Five Retirement Savings Habits

When it comes to saving for retirement, sooner is always better. But even if you’re already well into your career, it’s not too late to form some useful habits. Let’s take a look at five very important habits everyone should consider to get on the road to a more financially secure retirement.

  1. Have a Spending Plan, and Stick to It: Remember that line your middle school teachers and parents used to pull? “Failing to plan is planning to fail.” Well, as annoying as it is to admit, it’s really true! Many people resist forming a spending plan because they perceive it as restrictive. However, the opposite is really true; when you have a plan, you gain a sense of freedom. You don’t have to agonize over a purchase decision, because, as long as you stick with the plan, you have the freedom of knowing it’s okay. Another benefit of having a plan is that it is excellent training for living in retirement, when most of us will be operating on a smaller budget. The discipline of budgeting teaches us to know the limits of our resources and allocate accordingly.
  2. Utilize Employer Matching: Many companies will match their employees’ contributions to certain types of savings and retirement plans. If you are fortunate enough to work for one of these companies, you should seriously consider contributing up to the maximum your employer will match. Think of it as doubling your money–immediately. And over the years between now and retirement, the compounding effect on that “free” money can add significantly to your retirement bottom line.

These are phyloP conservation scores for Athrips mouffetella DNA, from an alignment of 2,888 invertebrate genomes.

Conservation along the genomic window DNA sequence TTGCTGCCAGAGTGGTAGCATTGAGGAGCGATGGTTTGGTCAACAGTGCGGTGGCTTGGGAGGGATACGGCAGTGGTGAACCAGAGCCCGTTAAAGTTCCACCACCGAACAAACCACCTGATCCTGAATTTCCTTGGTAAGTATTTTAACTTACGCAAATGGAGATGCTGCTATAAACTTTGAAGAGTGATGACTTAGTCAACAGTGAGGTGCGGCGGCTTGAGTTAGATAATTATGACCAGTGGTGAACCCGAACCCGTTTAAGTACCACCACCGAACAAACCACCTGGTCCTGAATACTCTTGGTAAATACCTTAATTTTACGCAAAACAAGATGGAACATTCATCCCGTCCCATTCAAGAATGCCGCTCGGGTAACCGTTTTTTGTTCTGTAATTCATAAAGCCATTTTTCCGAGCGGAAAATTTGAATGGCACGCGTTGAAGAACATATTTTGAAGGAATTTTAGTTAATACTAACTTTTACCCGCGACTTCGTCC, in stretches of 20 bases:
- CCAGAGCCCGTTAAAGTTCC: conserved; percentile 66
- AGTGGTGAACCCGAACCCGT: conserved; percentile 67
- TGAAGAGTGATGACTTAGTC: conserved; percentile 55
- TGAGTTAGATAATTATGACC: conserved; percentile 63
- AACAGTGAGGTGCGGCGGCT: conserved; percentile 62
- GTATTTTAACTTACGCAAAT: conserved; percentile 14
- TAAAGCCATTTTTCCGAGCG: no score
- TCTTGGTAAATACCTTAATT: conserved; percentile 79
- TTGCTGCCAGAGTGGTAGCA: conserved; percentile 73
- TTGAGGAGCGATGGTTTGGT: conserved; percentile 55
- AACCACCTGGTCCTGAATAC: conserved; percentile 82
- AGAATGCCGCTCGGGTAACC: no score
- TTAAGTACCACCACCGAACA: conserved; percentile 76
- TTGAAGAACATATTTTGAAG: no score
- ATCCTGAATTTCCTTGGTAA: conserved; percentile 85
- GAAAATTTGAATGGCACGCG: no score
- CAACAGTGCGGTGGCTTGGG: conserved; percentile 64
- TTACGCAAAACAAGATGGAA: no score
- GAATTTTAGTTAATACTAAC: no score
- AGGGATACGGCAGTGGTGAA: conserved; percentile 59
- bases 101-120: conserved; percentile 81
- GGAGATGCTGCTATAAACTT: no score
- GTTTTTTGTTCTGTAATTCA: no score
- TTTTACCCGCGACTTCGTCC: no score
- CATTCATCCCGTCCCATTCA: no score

3. Rollovers Are Your Friend(s): This is especially important to remember in the era of frequent job changes. Very few who have entered the workforce in the last ten years or so can realistically expect to work for the same firm for their entire career. We change jobs more frequently, which also means that many people forget all about the 401(k) they had at their previous place of employment. The result is either small accounts scattered all over the place–which makes it much more difficult to assess your assets and investment options–or simply cashing in the plan when you leave the company, which reduces the amount you’ll have in your retirement fund when you really need it. Instead, utilize rollovers to consolidate your accounts and retain the power of compounding on a tax-free basis.
  4. Know Your Options: There is no one-size-fits-all retirement strategy. Depending on your age, time until retirement, asset mix, and other variables, you may have a number of viable choices for both the timing and the funding of your retirement. The more you know, the better your decision.
  5. Start Now: This is the most important hint: no plan will help you until you start using it. The central, crucial factor in retirement planning is time. The earlier you start, the better your chances of enjoying a comfortable retirement lifestyle.

If you have a young person in your life, encourage them to implement these five habits now. They will be thanking you when they retire.

And if you have questions on these five habits or other wealth management topics, contact your financial advisor to discuss them with him or her.

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